Returning to the Rock Bottom Ranch

Catching up with the super-sized Palmer family

Return to Response

Just some of the Palmer family members

Feeding a growing family usually requires a lot of penny pinching. But for a family of 25, hey, that penny is crushed.


Says matriarch Karen “Billie” Tadema Palmer ‘81, “Give us this day our daily bread has always been a practical prayer for us.” Adds patriarch Bruce Palmer ’79, “The family soundtrack would be hands down the old hymn Great Is Thy Faithfulness. There are some great truths expressed in that hymn that has kept a smile on our faces over the years."


First featured in Response’s Spring 2003 issue, Bruce and Billie Palmer continue to nurture, humor, and guide their mega-sized multiracial clan. With six children by birth and 17 by adoption, the Palmers are now also in-laws for three spouses of their grown children. They are grandparents of eight, with another due in July.


From their 20-acre Eastern Washington farm dubbed the Rock Bottom Ranch, the Palmers say their family is a microcosm of the Family of God. Some of the children are walking closely with God; others are not. “Some of the kids are running from the Lord,” says Billie. “Their appetite to be around the family is less, but we’re waiting on God’s miracle for them.”


With their children now ages 13 to 28, they are already seeing an emptying of the nest. Sort of. Now instead of using three conference tables end to end to serve meals, they need only two. Instead of stocking the freezer each year with the meat of two cows, two pigs, and two lambs, they fill the freezer with only one of each. “But we're going to have to up that as more and more of my adult children, their spouses, friends, and kids come and stay for extended periods of time!” adds Bruce.


The farm no longer includes son Cole’s pigs for 4-H. But it does include chickens, a Great Dane, Rottweiler, standard poodle, and a Chihuahua. Bruce and some of the kids also plant a quarter-acre garden each year. “Anything that you should eat — and that your mother would make you eat — they plant,” says Billie of the radishes, beans, corn, broccoli, potatoes, and cauliflower that will fill their table in the coming months.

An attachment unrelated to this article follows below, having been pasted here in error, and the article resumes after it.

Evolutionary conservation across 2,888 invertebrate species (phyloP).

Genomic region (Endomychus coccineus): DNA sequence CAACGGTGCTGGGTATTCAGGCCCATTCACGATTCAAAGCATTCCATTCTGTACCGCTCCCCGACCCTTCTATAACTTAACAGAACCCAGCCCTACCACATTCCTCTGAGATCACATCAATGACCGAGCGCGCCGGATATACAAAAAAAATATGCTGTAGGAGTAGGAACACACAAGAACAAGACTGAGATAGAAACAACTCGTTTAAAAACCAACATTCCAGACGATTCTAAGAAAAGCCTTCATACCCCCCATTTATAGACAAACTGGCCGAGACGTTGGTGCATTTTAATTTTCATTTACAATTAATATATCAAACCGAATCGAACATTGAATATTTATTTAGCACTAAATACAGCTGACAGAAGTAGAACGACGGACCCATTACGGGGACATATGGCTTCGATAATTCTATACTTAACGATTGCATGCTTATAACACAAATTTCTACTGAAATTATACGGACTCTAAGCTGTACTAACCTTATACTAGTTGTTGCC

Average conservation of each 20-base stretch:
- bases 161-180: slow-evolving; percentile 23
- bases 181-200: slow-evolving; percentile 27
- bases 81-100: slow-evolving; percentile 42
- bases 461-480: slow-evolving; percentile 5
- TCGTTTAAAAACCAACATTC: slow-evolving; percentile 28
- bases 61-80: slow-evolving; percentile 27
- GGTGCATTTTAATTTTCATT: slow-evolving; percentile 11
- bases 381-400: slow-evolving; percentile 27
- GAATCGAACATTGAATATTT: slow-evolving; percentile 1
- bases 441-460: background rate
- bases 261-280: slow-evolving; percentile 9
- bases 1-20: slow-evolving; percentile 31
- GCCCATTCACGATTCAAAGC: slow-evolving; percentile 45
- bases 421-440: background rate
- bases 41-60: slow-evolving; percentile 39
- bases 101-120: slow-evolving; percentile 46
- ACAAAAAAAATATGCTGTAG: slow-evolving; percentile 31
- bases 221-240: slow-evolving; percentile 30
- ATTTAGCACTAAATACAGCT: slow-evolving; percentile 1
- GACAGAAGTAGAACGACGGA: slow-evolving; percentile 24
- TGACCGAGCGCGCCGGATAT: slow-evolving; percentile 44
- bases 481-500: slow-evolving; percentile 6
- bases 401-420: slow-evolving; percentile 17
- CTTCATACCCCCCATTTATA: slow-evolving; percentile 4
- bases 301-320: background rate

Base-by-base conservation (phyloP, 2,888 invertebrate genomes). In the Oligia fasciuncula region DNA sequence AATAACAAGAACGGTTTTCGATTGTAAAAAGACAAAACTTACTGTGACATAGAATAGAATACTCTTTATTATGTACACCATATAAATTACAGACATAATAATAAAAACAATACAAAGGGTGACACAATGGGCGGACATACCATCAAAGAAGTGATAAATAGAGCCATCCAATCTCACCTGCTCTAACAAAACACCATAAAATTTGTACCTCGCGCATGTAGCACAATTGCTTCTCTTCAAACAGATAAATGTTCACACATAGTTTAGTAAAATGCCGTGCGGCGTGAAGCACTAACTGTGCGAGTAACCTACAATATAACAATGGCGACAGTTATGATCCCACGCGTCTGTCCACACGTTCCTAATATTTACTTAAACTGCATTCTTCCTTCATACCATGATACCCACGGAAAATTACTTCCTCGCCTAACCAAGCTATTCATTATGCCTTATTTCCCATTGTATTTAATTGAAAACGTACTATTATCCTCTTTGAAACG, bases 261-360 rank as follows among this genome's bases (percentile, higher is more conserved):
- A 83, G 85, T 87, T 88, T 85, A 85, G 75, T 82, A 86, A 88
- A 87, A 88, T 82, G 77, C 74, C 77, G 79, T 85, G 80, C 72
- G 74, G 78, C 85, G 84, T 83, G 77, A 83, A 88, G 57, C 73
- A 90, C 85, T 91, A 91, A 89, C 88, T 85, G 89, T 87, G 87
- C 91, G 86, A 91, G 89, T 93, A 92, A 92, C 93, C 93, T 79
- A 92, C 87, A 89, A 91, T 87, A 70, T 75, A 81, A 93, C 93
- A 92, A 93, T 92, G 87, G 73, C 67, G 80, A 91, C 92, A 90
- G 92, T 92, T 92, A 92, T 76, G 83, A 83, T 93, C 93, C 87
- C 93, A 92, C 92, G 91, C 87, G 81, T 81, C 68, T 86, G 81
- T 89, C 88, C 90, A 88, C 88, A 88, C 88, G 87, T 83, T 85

Ten children — all teens — remain at home, filling family life with track meets, driving classes, and first-time jobs. Some of the grown children are serving on the mission field, some have attended college, and some have served in the military, including Riley Palmer, who graduated from Seattle Pacific University in 2004.


Riley became a U.S. Army ranger, rose to the rank of captain, and spent 14 months in Iraq, leading troops on regular missions. He returned last winter and is now considering attending seminary.


As the economy falters, the Palmers also welcomed back two of their adult children with their spouses and children. “There’s something very good about that,” says Billie. “What a privilege to be able to spend that much time with your grandkids, or son-in-law, and daughter.”


Now after 28 years of marriage, more than two dozen children, and numerous highs and lows, Bruce explains that verses in Isaiah and 1 Samuel about God’s faithfulness to those who trust in him have brought him comfort and encouragement. And Billie wants to make one thing perfectly clear: “After all of those years — and the ups and downs — I am more in love with my husband than ever.”


By Hope McPherson (

Photo courtesy of Bruce and Billie Palmer